Battle: Bunker Hill
War: American Revolution
Date: 17th June 1775
Battle of Bunker Hill
Place: On the Charlestown Peninsula on the North side of Boston Harbour.
Combatants: British troops of the Boston garrison against troops of the American Continental Army.
Generals: Major General Howe against General Artemas Ward and General Israel Putnam
Size of the armies: 2,400 British troops against 1,500 Americans.
Uniforms, arms and equipment: The British grenadiers, light infantry and battalion company men wore red coats, the headgear of the companies, bearskin fronted mitre caps, tricorne hats and caps, and were armed with muskets and bayonets. The British had light guns and were supported by the heavy guns of the fleet. The Americans were armed with muskets or whatever firearms they could obtain, a few bayonets and some light guns.
Battle of Bunker Hill
The flank companies (grenadiers and light companies) of the 4th, 10th, 18th, 22nd, 23rd, 35th, 59th, 63rd and 65th.
The British 5th Regiment of Foot
5th Foot later Northumberland Fusiliers and now the Royal Regiment of
38th Foot later the South Staffordshire Regiment and now the Staffordshire Regiment
43rd Foot later 1st Battalion, Oxfordshire and Buckinghamshire Light Infantry and now 1st Bn Royal Green Jackets.
47th Foot later the North Lancashire Regiment and now the Queen’s Royal Lancashire Regiment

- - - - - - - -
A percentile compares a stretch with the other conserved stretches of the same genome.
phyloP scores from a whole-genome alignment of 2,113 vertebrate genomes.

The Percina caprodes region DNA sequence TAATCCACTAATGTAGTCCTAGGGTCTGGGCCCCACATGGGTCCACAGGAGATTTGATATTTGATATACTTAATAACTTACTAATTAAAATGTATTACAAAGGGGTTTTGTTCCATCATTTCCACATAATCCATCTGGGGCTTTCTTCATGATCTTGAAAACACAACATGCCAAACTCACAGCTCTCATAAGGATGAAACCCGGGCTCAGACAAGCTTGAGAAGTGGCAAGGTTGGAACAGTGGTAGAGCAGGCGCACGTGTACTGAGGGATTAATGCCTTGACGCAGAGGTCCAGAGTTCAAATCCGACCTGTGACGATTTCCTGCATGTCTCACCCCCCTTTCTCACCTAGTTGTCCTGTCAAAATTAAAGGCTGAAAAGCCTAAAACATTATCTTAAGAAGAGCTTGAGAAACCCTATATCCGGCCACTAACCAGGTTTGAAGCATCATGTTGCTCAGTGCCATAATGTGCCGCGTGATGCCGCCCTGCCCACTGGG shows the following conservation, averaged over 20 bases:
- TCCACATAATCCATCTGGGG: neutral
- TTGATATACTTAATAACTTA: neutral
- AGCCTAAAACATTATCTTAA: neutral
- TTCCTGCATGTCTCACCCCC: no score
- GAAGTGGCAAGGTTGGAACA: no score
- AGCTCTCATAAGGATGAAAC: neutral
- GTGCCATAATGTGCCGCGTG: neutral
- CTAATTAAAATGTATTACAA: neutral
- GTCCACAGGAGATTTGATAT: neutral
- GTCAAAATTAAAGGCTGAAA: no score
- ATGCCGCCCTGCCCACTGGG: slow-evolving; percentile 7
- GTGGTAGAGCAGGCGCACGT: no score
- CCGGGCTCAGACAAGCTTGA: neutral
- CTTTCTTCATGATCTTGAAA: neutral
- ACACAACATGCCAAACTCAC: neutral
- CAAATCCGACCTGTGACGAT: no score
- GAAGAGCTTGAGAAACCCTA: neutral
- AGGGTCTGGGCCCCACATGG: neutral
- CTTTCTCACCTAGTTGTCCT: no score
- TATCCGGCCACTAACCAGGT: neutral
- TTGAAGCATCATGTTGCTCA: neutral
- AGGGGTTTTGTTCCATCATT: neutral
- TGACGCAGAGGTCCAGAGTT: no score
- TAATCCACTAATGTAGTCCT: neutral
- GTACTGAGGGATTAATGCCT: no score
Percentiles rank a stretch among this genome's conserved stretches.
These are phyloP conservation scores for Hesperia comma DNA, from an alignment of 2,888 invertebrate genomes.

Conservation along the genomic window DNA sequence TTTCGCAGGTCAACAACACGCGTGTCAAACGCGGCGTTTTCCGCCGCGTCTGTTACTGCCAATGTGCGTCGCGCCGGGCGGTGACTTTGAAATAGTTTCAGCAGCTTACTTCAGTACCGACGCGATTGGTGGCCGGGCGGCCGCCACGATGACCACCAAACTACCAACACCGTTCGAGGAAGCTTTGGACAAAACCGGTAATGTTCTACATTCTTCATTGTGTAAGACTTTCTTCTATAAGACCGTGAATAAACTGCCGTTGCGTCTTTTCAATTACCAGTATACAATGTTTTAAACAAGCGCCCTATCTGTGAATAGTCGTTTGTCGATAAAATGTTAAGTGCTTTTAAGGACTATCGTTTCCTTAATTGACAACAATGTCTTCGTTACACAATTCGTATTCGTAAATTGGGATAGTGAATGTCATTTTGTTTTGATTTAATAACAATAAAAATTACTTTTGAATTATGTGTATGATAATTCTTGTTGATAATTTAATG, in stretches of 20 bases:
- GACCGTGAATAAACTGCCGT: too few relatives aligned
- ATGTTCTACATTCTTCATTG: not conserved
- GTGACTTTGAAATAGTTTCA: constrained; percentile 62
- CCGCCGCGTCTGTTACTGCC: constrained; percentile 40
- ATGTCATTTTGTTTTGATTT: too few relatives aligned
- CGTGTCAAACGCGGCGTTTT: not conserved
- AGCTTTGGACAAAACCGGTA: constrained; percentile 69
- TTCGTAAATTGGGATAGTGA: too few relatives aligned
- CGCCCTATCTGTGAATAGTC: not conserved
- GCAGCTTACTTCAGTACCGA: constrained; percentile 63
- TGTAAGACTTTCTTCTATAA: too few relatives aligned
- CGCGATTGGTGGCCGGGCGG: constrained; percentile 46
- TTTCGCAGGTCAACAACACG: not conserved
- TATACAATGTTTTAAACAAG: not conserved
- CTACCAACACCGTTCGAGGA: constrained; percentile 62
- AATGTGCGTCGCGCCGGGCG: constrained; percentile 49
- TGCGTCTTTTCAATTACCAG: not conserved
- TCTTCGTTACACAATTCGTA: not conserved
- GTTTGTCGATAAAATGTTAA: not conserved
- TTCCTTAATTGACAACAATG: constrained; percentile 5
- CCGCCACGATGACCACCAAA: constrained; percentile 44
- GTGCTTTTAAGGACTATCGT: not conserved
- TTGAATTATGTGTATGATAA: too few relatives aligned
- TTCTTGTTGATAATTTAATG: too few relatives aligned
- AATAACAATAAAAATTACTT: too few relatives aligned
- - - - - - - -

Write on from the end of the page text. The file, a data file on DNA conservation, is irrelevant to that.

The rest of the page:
52nd Foot later 2nd Battalion, Oxfordshire and Buckinghamshire Light Infantry and now 1st Bn Royal Green Jackets
Marines: now the Royal Marines
With the outbreak of the war General Gage, the British commander in chief, found himself blockaded in Boston by the American Continental Army, occupying the hills to the West of the city. Gage resolved to seize the Charlestown peninsula across the harbour. Before he could act, on the night of 16th June 1775 around 1,500 American troops of the Massachusetts regiments and Putnam’s Connecticut regiment occupied Breed’s Hill and Bunker Hill on the peninsula. The American troops began to build a redoubt on Breed’s Hill. The fortification was complete by the morning, after a night of frenzied work. The presence of the Americans on the peninsula was observed by His Majesty’s Ship Lively which opened fire on them.
Plans were hurriedly put in motion by the British to attack the Americans and drive them from their position. Major General Howe, one of the three generals sent from Britain to assist General Gage, was given the command. While the preparations were in train the Americans extended their fortifications from the redoubt to the sea shore, to prevent a flank attack. More American troops gathered on Bunker Hill but few of them could be persuaded to move to the forward positions on Breed’s Hill.
The death of the American General Warren at the climax of the Battle of Bunker Hill by John Trumbull. Click here or on image to buy a Print